There’s an interesting post by Richard Lea on the Guardian books blog about Philip Pullman’s recently reported comments about the growing use of the present tense in novels — reflected by half the Man Booker shortlist being written in the present.
Pullman is reported to have said the use of present tense is becoming a clichÃ©, adding ‘itâ€™s a silly affectation, in my view, and it does nothing but annoy’. Hensher apparently said ‘Writing is vivid if it is vivid. A shift in tense won’t do that for you…What was once a rare, interesting effect is starting to become utterly conventional….[The present tense] is everywhere in the English novel, like Japanese knotweed.’
The novelists on the City University course had a varied approach to tenses and there was considerable experimentation by some people about whether past or present suited their novels. There were some examples of using both tenses — for example, present for the main story and past to denote flashbacks. The present tense certainly gives immediacy to a piece of writing — the Guardian blog suggests that its increased use might reflect our 24-hour news culture and the cultural impact of immediate informational gratification via the internet. Perhaps. The present tense seemed to work very effectively for two or three people when reading their pieces at our end of course event. (Another piece that made a big impression on agents avoided the simple past tense and used the past perfect, past continuous and past conditional.)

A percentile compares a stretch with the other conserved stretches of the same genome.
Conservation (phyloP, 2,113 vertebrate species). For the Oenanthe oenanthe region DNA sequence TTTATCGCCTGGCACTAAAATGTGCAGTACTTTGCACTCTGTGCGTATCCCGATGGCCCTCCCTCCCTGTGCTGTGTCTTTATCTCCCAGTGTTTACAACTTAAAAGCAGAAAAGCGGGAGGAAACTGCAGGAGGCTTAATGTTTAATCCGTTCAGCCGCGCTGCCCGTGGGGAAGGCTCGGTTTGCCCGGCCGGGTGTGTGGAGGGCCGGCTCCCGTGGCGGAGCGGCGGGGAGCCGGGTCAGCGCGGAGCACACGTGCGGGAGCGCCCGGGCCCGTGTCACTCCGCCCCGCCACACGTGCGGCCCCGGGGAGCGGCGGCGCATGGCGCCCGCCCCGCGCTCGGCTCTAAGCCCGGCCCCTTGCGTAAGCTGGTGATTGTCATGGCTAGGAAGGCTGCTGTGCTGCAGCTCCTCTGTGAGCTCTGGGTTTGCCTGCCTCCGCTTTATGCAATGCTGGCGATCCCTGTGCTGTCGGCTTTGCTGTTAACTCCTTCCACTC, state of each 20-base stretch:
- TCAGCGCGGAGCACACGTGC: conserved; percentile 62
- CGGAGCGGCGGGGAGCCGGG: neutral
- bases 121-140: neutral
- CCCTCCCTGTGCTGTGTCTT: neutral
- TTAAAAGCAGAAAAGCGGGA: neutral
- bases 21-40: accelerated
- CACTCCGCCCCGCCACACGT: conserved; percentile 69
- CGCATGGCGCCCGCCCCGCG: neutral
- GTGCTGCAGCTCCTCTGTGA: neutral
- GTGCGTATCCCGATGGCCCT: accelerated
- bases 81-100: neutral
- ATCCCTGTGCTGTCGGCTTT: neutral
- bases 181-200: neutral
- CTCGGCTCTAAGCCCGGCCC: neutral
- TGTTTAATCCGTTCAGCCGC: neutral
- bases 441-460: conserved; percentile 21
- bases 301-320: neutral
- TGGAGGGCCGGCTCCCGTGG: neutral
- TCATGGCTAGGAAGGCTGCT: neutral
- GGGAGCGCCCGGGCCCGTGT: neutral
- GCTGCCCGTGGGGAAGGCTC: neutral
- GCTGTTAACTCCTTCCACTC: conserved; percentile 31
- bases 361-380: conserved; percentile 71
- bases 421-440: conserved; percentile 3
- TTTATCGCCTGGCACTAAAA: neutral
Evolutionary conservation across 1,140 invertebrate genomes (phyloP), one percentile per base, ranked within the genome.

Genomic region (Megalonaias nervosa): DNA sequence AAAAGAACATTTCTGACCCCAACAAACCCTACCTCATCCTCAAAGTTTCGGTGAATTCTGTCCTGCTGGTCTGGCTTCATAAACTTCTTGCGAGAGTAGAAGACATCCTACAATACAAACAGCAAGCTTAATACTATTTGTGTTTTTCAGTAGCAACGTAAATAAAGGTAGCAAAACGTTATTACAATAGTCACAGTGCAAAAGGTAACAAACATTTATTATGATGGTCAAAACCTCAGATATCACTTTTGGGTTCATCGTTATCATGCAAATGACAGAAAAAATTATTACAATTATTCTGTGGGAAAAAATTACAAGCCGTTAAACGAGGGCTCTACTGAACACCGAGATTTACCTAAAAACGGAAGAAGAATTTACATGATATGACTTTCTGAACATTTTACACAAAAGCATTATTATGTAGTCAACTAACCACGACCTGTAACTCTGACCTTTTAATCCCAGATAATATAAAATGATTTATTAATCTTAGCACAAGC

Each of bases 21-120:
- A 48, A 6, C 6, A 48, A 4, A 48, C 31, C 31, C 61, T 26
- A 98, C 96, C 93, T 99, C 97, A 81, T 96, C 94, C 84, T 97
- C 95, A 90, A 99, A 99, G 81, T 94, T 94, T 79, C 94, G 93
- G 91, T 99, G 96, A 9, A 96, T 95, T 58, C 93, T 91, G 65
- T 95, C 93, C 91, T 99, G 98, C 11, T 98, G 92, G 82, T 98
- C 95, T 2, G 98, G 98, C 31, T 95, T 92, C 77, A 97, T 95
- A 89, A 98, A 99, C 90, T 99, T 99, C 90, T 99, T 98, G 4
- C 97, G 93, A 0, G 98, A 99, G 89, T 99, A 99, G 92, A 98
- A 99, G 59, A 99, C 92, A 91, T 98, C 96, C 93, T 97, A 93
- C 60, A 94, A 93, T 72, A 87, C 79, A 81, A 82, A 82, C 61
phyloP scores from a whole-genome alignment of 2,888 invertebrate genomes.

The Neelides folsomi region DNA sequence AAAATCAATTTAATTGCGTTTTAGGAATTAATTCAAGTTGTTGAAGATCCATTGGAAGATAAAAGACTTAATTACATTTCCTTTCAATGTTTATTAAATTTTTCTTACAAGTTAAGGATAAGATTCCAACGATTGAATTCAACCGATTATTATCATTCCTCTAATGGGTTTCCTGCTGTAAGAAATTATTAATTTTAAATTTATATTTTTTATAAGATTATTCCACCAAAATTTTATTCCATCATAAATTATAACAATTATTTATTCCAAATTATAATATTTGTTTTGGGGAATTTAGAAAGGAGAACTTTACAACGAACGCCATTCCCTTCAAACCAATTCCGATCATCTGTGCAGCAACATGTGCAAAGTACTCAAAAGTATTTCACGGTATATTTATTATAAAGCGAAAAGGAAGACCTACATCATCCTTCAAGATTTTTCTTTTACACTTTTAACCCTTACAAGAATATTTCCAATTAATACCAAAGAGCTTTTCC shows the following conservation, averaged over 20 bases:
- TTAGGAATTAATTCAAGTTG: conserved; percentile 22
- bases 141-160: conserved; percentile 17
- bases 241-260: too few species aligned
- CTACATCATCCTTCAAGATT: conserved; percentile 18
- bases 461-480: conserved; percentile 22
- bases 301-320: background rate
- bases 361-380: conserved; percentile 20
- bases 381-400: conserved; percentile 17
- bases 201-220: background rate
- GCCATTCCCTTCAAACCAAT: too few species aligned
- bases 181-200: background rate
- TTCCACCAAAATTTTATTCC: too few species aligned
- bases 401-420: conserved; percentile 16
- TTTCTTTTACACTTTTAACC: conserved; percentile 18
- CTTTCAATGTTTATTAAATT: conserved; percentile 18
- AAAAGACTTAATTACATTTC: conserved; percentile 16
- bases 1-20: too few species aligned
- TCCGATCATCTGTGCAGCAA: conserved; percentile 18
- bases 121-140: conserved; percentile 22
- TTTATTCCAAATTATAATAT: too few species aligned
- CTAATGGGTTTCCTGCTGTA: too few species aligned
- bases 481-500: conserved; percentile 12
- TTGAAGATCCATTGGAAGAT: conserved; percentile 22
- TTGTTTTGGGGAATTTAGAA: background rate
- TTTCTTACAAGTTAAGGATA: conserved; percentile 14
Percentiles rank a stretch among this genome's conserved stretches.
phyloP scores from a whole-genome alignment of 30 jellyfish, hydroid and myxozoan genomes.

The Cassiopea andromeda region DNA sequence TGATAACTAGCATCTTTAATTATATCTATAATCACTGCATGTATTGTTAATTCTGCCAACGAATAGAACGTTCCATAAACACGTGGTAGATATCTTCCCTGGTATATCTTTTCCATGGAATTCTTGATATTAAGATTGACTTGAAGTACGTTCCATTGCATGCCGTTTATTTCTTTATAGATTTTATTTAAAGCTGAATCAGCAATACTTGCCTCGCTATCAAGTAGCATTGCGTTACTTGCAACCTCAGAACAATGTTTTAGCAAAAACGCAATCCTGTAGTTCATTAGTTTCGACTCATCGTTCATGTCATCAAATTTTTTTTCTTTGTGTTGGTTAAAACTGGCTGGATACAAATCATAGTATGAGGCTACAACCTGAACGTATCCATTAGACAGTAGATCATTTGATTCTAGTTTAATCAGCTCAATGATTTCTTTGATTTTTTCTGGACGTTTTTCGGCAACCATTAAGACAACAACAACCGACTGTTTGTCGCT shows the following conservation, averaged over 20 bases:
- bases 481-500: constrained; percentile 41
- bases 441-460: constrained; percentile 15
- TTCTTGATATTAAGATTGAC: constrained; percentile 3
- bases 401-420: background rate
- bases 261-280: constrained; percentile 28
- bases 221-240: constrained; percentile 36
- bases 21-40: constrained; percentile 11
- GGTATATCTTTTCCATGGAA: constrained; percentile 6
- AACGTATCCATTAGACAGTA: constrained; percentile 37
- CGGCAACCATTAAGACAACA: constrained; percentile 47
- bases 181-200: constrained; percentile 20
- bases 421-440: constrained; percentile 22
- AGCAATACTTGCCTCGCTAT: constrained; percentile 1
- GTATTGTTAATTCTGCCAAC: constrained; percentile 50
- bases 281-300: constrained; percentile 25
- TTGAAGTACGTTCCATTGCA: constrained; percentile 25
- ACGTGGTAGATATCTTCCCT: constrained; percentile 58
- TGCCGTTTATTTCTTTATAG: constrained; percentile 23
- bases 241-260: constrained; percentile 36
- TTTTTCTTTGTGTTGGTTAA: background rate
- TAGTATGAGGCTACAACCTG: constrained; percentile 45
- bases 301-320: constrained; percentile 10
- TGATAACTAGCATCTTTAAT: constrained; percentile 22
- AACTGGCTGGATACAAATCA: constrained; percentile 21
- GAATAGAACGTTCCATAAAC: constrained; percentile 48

I doubt whether the present tense is as prevalent as reported, although the more ‘literary’ the aspirations of the writer, perhaps the more likely they are to experiment — maybe in a few years the past tense will be the daring, radical choice? As might be inferred from the example above, the past tense offers a writer far more variations in its use — although one of the missions of creative writing courses seems be to make to make the passivity of the past continuous tense almost as endangered as the adverb (and using less of both is usually the best policy). Good use of the present tense requires skill on the part of the writer. I was at a Q&A with a commissioning editor (of genre fiction) when she was asked what mistakes writers should avoid — ‘First person present’ she said as she received a lot of it and it was, in her opinion, almost impossible to pull off.
I’ve experimented with writing pieces in the present tense and enjoyed the effect — and I’ve also had my work re-written by someone else in the present tense and thought that had improved it. However, I’m quite happy to write my novel in the past tense, even if it reduces my chances of winning the Man Booker!